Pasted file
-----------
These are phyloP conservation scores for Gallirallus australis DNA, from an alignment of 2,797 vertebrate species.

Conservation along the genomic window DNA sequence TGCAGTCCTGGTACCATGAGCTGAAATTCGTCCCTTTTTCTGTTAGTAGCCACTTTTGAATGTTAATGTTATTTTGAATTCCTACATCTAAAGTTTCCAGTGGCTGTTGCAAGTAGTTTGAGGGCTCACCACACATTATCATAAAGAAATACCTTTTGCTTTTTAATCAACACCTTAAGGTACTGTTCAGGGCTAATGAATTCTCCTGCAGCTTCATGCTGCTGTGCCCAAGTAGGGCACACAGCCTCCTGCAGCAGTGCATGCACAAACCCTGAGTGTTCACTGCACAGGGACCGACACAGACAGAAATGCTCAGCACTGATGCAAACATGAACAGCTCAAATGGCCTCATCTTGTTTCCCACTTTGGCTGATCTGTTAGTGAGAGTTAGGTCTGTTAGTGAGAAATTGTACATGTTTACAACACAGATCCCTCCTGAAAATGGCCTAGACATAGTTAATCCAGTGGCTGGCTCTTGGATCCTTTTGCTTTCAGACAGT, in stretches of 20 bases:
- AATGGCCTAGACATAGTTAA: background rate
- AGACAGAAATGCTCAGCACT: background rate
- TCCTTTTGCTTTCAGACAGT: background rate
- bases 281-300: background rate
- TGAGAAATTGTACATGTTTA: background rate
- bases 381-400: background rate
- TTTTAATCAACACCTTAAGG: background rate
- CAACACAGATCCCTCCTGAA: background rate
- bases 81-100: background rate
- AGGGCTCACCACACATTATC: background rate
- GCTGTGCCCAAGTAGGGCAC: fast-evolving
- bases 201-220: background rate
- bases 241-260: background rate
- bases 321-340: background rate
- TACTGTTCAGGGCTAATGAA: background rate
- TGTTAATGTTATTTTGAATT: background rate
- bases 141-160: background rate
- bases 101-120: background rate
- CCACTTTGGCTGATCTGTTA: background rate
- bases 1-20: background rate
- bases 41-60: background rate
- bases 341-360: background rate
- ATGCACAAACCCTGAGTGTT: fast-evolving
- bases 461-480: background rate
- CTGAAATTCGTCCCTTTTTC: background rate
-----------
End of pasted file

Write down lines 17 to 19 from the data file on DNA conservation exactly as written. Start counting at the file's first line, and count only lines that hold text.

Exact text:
- TACTGTTCAGGGCTAATGAA: background rate
- TGTTAATGTTATTTTGAATT: background rate
- bases 141-160: background rate